A review of Novels in Three Lines by Felix Fénéon (NYRB Classics, 2007,176 pages)
Ernest Hemingway once said that his best story was his shortest story, deliberately limited to just six words – ‘For sale: baby shoes, never used’ – an exercise in radical economy which manages to imply a lengthy and tragic back story, without being predictable or hackneyed. Hemingway’s ‘novel’, and the self-imposed restraint which inspired it, has been justly praised and imitated.
But eloquence under word limitations is a skill which has been practiced by working journalists almost since printing was invented. Félix Fénéon’s Novels in Three Lines demonstrates just how much literary power that can be achieved in an intimidatingly small space.
Novels in Three Lines – a play on the French title, Nouvelles en trios lignes, which can also be translated as ‘news in three lines’ – is a collection of 1,220 tiny dispatches published in the Parisian newspaper Le Matin, all during 1906. They were printed unsigned in an obscure corner of a Le Matin page. Their topics are mundane, covering crime, death, celebrations and local controversies which would not deserve any more space in the paper than Fénéon’s column would grant them.
Nevertheless when collected together, as Luc Sante has done in this appropriately thin volume, Fénéon’s skill as a literary compositor and the artistry of his dispatches becomes clear. Novels in Three Lines is a remarkable portrait of regional France in the first decade of the twentieth century, and a work of unacknowledged brilliance.
Félix Fénéon may have had a relatively anonymous job in 1906 when he wrote for Le Matin, but he occupied a central place in the artistic community of turn-of-the-century France. He was a prominent art critic, whose writing on Georges Seurat was partly responsible for the latter’s success – indeed, Fénéon was the first owner of Bathing at Asnières. He was a theorist of Pointillism, the post-impressionist movement for which Seurat has become the historical touchstone.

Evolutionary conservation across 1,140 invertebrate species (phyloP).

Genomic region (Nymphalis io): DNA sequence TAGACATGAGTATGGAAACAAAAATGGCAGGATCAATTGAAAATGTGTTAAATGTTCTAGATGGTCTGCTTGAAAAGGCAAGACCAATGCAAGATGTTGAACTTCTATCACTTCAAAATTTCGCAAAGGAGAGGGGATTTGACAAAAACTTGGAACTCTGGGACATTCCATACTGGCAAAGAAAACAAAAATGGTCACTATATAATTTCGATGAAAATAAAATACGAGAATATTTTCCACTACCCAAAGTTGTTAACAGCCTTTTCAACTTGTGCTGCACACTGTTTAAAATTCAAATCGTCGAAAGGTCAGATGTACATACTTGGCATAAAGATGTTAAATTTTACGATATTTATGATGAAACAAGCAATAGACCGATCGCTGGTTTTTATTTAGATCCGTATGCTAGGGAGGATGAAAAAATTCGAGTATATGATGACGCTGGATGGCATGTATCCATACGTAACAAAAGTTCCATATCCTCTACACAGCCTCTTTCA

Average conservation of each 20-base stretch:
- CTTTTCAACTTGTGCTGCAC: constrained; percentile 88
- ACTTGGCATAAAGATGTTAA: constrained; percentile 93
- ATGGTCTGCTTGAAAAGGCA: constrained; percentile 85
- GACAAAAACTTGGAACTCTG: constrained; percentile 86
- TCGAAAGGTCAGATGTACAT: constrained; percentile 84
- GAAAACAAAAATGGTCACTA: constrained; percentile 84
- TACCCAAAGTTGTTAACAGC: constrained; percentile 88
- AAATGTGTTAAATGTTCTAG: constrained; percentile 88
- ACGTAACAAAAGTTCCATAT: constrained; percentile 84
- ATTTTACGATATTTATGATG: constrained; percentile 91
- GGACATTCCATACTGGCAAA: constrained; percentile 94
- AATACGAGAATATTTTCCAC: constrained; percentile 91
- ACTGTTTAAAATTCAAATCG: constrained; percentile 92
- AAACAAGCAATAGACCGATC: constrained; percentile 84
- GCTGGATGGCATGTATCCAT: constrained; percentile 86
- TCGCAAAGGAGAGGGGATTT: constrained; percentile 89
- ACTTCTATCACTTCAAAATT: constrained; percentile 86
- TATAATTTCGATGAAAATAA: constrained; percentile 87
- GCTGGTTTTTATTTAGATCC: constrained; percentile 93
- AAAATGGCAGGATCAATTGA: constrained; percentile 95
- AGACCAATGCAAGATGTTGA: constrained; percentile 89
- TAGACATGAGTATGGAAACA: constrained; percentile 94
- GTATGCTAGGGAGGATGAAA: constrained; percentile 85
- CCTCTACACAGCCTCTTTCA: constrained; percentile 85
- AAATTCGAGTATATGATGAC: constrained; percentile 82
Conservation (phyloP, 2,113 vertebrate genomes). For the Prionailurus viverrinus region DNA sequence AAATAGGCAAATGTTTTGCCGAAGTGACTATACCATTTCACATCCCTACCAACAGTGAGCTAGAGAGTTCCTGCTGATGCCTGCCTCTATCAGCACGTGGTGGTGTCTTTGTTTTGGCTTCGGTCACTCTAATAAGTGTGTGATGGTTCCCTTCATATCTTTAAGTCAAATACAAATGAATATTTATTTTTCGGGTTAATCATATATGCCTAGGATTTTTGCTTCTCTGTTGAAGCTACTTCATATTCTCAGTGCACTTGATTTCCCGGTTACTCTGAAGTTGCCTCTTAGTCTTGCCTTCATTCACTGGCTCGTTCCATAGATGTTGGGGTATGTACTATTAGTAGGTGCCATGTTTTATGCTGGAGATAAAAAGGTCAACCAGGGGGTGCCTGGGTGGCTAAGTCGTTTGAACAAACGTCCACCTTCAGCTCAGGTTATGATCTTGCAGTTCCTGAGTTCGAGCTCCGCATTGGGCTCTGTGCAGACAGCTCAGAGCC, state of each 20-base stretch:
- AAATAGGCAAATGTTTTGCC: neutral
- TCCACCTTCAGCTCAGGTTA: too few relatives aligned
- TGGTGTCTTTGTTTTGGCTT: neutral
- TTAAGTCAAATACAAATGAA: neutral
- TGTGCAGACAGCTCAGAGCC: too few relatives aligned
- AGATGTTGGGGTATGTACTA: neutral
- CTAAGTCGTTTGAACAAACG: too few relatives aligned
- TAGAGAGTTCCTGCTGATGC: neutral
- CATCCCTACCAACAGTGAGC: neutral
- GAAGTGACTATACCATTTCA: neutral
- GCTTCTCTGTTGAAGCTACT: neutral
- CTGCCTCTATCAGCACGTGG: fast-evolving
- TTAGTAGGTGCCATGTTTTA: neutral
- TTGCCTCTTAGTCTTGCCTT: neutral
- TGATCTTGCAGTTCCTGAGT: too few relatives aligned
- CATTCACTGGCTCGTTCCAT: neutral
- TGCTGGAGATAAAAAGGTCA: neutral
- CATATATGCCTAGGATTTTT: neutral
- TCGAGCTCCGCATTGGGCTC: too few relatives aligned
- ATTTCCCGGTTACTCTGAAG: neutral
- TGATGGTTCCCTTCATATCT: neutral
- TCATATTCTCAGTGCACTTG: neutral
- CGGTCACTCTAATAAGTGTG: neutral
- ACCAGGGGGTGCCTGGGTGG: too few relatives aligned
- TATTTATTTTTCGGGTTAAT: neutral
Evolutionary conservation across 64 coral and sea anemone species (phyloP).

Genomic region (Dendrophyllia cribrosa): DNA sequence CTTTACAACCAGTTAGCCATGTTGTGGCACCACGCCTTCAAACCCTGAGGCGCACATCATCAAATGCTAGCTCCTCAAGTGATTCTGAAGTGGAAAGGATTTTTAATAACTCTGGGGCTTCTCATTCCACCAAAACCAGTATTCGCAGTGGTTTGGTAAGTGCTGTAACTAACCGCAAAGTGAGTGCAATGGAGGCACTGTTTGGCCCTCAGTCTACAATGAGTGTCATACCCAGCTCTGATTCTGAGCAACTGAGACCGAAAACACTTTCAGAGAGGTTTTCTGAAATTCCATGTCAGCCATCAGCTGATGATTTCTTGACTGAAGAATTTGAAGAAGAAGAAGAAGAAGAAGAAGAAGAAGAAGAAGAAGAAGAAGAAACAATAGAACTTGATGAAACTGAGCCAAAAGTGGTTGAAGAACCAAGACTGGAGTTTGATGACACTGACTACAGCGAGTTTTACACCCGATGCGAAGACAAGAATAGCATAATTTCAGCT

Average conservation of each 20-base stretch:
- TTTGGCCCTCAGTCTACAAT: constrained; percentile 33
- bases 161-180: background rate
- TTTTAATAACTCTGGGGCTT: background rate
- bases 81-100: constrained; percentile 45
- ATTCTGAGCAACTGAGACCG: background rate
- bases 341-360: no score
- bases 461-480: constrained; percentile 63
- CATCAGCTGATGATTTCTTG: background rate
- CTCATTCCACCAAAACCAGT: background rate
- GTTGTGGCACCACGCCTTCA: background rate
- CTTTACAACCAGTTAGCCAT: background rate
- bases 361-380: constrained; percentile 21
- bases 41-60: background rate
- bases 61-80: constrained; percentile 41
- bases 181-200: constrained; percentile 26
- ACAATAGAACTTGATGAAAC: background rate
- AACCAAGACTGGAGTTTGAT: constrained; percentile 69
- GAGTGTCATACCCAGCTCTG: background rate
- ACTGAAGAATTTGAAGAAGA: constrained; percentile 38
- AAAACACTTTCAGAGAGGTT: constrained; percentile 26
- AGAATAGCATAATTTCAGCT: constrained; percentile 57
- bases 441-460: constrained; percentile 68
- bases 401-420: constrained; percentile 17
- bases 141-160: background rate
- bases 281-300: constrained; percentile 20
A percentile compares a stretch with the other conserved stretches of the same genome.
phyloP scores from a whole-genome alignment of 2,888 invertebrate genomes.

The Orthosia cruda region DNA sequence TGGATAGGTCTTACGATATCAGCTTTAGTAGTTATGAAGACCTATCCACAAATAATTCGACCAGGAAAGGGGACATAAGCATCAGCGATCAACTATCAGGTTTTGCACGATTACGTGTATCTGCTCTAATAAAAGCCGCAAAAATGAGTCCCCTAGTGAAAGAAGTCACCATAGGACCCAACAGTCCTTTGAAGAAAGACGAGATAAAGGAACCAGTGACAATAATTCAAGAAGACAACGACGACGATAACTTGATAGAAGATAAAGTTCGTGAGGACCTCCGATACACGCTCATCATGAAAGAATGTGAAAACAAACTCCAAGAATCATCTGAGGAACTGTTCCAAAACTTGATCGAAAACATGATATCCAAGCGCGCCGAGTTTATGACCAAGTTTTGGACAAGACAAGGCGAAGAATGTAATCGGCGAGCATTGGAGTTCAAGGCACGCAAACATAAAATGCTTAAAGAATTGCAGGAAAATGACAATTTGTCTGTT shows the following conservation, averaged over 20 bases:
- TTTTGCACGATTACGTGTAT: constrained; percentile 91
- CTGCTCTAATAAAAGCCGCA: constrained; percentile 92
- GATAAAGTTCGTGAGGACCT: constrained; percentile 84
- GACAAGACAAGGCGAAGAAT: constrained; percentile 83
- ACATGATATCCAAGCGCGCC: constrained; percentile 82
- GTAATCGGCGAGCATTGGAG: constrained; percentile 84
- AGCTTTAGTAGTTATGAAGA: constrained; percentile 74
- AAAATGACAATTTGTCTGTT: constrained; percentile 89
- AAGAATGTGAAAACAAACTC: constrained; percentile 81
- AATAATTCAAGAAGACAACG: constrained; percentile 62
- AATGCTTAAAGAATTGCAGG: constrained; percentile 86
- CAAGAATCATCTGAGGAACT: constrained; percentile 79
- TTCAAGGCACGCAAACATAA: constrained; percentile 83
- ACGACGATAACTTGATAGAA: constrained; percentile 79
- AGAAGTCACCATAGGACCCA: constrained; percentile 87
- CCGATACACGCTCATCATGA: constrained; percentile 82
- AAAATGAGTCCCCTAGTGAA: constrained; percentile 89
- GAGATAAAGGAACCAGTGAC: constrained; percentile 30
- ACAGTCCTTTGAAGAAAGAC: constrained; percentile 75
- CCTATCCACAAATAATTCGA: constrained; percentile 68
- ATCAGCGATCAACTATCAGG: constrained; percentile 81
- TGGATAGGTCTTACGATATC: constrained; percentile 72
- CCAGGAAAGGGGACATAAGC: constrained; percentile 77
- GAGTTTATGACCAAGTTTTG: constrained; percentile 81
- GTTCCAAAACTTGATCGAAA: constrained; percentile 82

Fénéon was a serial magazine founder, writing journalism anonymously and criticism under his name. When Picasso once asked Fénéon his opinion on Les Demoiselles d’Avignon he responded dryly: ‘you should stick to caricature.’
He was imposingly tall and contemporaries described him as enigmatic. When Paul Signac, a follower of Seurat, painted Fénéon surrounded by garish proto-psychedelic abstraction, Fénéon was deeply unhappy with the portrait – the publishers of Novels in Three Lines have used a much more stoic-looking photograph of Fénéon taken from French police archives, a decision which presumably the author would have preferred.
Fénéon’s mug-shot is, anyway, more in keeping with the volume than Signac’s painting would have been. Novels in Three Lines is a collage of brutality and violence; the vast majority of Fénéon’s dispatches concern murders, suicides and accidents, punctuated by the occasional riot, theft, or crippling inquiry. One random-chosen page describes four separate homicides, five accidental deaths, at least six major injuries, one woman committed for insanity, as well as this piece of bad luck:
Too bad! Mentré of Longwy, who revealed to us that he was the winner of the 250,000 francs in the tuberculosis lottery, seems to have been hoaxed.
Fénéon works within the conventions of journalism. He is careful to record names, locations, and more often than not, ages and job descriptions-butchers, clerks, merchants, nurses and soldiers. His ‘novels’ describe early automobile accidents, they record otherwise parochial regional arguments for a national audience (Le Matin was a Parisian paper), outbreaks of disease and building collapses. It is one of the troubles of historical investigation that the underclass only enter history in times of tragedy – most of what we know of the lives of the non-elites in early modern England comes from the proceedings of the Old Bailey. Fénéon’s dispatches are the only time that Jourdain, of Mézières, or the engineer Mahuet, or Langon, of Sceaux, or M. Jégou de Laz, of Cleden, would penetrate the historical curtain.